However when historians looks back at the 2012 Daytona 500 it won’t be Kenseth’s wit, radio problems, assistance from his teammate or adding another Harley J. Earl trophy to his collection they’ll remember.

No this year’s Daytona 500 will go down in history as the one with fire and rain, when NASCAR held its biggest race on a Monday night in prime time thanks to Mother Nature.

All that was missing was a full moon



Dale Earnhardt Jr.

Kicked off his 2012 with a second place finish, a far cry from when a cut tire ruined his Daytona 500 of a year ago. Earnhardt said all week long how much more comfortable he was in the old pack style of racing at Daytona and it showed. Came within a position of finally ending his long winless drought but added to his already solid confidence level.

Denny Hamlin

His first outing with new crew chief Darian Grubb resulted in a Top 5 finish and had to provide the Joe Gibbs Racing driver with a much-needed shot of confidence. Hamlin desperately needs to put last year’s disappointing season behind as quickly as possible and his Daytona effort is a big help in that department.

Paul Menard

He was involved in two crashes this week and ripped NASCAR for manipulating the rules to bring back pack drafting. But Menard recovered from those earlier altercations to notch a solid Top 10 finish, one of three Richard Childress Racing entries to do so.


Jimmie Johnson

The quest to get back to the top of the Sprint Cup point standings and start a new championship winning streak got off to a rocky start. First the 48 car failed pre-race inspection and crew chief Chad Knaus faces a possible suspension later this week. Then Johnson crashed on only the second lap of the race sweeping up several others in the melee that has put the five-time champ in a pretty big hole with only one race in the book.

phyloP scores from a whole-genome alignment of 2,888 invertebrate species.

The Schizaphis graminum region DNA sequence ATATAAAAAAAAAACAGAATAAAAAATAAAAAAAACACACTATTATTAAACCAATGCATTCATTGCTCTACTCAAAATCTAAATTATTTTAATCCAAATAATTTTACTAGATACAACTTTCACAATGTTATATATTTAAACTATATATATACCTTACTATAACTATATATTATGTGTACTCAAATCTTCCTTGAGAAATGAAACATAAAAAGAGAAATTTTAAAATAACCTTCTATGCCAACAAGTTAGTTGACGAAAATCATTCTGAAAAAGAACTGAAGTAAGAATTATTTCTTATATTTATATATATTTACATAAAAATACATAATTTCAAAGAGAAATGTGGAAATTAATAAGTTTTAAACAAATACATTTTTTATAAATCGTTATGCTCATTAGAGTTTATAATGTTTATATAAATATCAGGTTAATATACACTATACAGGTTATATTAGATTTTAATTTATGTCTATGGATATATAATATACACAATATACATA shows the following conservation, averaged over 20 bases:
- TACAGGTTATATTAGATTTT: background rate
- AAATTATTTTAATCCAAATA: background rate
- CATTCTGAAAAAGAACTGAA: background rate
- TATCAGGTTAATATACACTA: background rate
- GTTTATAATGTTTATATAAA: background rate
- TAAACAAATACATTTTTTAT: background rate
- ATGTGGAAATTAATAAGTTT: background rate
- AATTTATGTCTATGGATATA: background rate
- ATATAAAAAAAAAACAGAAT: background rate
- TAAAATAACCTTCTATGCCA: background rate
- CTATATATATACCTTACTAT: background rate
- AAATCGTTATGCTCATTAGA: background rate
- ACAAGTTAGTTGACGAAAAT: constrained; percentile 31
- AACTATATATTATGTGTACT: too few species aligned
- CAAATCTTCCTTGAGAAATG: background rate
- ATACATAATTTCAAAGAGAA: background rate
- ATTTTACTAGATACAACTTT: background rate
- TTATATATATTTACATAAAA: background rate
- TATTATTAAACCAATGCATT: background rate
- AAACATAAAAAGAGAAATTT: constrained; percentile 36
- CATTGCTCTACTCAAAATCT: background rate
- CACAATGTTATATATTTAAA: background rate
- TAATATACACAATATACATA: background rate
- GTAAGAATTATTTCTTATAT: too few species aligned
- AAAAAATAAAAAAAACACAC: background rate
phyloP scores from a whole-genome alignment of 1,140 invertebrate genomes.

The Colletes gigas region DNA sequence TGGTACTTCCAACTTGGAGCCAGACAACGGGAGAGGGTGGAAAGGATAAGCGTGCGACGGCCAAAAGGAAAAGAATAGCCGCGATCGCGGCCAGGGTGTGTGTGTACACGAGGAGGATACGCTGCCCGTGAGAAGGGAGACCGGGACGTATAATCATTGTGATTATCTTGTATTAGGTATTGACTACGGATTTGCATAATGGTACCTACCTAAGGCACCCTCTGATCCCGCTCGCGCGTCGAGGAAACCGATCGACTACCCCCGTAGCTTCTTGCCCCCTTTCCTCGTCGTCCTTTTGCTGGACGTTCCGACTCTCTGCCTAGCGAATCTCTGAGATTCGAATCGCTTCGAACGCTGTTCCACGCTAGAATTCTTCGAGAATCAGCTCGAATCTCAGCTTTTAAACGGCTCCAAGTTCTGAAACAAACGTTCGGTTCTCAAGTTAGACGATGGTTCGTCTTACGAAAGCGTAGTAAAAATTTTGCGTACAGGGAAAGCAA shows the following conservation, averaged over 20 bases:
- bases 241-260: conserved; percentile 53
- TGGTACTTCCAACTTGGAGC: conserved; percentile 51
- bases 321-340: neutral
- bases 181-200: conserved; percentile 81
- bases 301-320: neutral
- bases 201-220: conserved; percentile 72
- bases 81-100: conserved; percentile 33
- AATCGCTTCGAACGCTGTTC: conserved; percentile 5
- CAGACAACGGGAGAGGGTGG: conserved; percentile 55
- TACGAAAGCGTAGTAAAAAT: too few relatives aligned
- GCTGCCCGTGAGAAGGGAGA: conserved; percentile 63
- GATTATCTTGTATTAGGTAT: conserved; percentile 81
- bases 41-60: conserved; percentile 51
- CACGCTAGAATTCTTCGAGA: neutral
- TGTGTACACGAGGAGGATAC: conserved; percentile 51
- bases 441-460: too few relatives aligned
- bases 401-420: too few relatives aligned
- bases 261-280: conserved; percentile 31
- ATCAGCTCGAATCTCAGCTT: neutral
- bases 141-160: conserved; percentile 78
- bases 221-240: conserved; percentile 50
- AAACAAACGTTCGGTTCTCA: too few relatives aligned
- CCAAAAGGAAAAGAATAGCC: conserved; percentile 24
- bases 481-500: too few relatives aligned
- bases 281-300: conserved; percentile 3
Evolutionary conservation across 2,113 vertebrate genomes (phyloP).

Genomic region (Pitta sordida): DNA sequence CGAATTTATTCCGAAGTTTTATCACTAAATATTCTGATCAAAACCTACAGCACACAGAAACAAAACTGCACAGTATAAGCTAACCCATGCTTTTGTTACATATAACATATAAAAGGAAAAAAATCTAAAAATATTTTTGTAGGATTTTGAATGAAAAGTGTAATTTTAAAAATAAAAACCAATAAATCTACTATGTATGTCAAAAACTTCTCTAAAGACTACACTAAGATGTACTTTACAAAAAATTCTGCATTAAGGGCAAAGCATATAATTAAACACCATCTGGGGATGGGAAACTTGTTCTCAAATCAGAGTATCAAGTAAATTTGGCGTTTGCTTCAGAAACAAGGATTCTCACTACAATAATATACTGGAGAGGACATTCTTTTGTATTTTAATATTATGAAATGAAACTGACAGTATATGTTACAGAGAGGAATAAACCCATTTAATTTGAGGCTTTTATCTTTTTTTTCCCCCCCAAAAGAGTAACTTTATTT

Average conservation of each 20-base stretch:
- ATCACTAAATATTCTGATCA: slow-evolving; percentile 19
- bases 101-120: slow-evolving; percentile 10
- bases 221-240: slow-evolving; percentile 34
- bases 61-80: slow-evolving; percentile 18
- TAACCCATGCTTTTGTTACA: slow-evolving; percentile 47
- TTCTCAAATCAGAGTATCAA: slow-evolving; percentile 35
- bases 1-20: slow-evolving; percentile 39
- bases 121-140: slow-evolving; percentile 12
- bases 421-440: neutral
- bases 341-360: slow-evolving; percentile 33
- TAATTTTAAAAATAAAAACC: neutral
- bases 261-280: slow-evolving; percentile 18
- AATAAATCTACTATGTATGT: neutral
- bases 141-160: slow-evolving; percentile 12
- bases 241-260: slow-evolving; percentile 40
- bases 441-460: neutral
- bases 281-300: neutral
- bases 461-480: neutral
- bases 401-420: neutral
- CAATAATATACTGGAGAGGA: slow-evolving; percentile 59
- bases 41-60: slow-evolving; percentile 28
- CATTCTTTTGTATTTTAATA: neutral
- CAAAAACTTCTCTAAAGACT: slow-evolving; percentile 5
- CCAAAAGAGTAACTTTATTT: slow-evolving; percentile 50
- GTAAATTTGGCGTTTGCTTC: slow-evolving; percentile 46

Danica Patrick

Her much-anticipated first full season in NASCAR began with three different crashes, although none of her own doing. Patrick was clipped by other cars in her Gatorade Duel accident, turned by teammate Cole Whitt in Saturday’s Nationwide Series race wreck and then clipped by Johnson in the lap two Daytona 500 pile-up. Her mettle will be tested early and it may be a relief for Patrick to simply have her Nationwide program to concentrate on for the next few weeks.

Kurt Busch

The new phase of his career ultimately ended up with a poor finish and another crash for Busch, an unfortunate similar fate experienced earlier in the week. Busch showed perseverance in finishing the race for the Phoenix Racing team despite being several laps down but one of his best chances to perform well – at a restrictor plate track – went by the wayside and the reality of the grueling Cup schedule is now about to set in.


(Choice comments and communications from drivers and crew chiefs)